Louisiana Museum

The Louisiana Museum is about 45 minutes north of Copenhagen located on the Oresund Sound.  On a clear day you can Sweden from the shore.  It is a must stop for anyone visiting this city.  It is a gem of a museum with a collection of modern and contemporary art and a frequent rotation of exhibits.

Before getting on the bus to go out there we stopped in at one of the many Riccos in the city.  It is the Starbucks of Copenhagen but way cooler and each of them look a little different.  You would never know it is a chain.  I had a roll with butter, strawberry jam and cheese with a coffee. 

The exhibit we went to see is a retrospective of Yoko Ono celebrating her 80th birthday.  Really an extraordinary exhibit.  Once you walk in there is a long wall that essentially gives the history of Yoko from birth to now.  As a huge fan of John (and of course Yoko) I knew most of the history.  It is amazing that he was killed 33 years ago.  One of the things in the exhibit which I found interesting is they noted Yoko's twitter followers.  As you go through the exhibit you realize how much she has been ahead of the curve particularly in media her entire career.

Many museums you go to always run after you and say "no photos please" which I never quite understand particularly if you are not using a flash.  Not in Denmark.  I love this sticker.  It is all over the museum.  Get Involved!

There are many rooms of her work starting out in the early 60's when she began doing work with John Cage and others.  This room was one of my favorites.  She has such interest in how we all sit in the universe. The center piece is called Morning Beams/Riverbed 1996/2013.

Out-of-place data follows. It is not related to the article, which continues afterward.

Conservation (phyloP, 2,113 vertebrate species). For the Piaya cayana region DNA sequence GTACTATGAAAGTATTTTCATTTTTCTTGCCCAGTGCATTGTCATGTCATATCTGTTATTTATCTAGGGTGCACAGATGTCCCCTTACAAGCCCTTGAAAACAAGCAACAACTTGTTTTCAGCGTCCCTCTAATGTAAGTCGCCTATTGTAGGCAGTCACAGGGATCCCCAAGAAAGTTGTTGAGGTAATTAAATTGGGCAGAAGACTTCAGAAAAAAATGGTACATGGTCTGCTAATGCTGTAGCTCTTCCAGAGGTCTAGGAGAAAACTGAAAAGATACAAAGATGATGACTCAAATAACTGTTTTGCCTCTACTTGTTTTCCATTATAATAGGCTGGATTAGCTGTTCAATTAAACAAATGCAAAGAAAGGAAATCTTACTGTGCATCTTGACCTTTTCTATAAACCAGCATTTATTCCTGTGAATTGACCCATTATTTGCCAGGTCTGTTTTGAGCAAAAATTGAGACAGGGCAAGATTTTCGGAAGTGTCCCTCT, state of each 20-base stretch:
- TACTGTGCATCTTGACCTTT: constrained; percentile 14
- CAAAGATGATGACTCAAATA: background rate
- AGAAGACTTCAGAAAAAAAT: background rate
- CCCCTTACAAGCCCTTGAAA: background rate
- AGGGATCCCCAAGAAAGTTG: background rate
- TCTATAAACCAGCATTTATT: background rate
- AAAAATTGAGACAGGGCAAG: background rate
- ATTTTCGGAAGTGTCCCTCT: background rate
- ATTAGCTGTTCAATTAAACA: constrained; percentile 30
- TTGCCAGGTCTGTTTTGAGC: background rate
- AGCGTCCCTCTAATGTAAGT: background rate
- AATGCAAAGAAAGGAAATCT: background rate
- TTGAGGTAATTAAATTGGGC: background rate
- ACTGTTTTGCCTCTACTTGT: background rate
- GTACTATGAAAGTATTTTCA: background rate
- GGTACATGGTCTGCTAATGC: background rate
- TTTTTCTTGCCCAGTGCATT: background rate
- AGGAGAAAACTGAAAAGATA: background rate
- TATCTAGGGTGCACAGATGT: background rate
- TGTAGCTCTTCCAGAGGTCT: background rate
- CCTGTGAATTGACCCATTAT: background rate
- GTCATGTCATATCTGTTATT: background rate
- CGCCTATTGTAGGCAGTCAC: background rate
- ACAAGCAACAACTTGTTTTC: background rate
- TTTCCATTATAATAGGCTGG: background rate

On the right are bottles of water, each the same exact size and measurement.  This show was first shown in 1967.  Each bottle has someones name on it.  It is actually interesting how she arranges them.  For instance, Jimmy Hendrix, Winston Churchill and Yves Klein sit next to each other.  Kurt Cobain, Virginia Wolf and Napoleon Bonapart sit next to each other. 

John Lennon, Ernest Hemmingway and Albert Einstein sit next to each other. Kinda cool.

The back wall is filled with small dot drawings that she made.  I had never seen her drawings so it was interesting to see how prolific she is as an artist.

The other side of the room is called Vertical Memory.  Each is a photography layered over many times of the faces of her father, John and her son.  She took photos of them facing several directions and morphed them together.  Each represent a man that looked over her in a certain situation in her life. 

Here is one of the captions. 

These are called Air Balls.  Small plastic bottles in the machines where you'd get a ring or a toy.  It is the air that links us.  1967.

There is a large room with videos and shows over the course of her career.

Yoko karl
This is the last piece you see as you exit the exhibit.  It is called The Story of My Life which is a video shot by Karl Lagerfeld in 2012.  It is just here dancing around and having fun. 

Really glad I got to see this.  Going back and looking at all the work the next day from the photos I took really made an impact.  She has continued to puruse new artistic ventures through out her career with the same theme of art even after publically losing the love of her life.  It was obvious from the exhibition how much influence John and Yoko had on each other.  Fred and I have always been a fan.  I can see Double Fantasy doing some serious airtime on Sonos when I return. 

Comments (Archived):

  1. CCjudy

    Thank you for sharing this. I have always been in awe of her strength to continue after his death

    1. Gotham Gal

      Shes amazing. This exhibit truly blew me away

      1. CCjudy

        yes and during that that there was racism towards her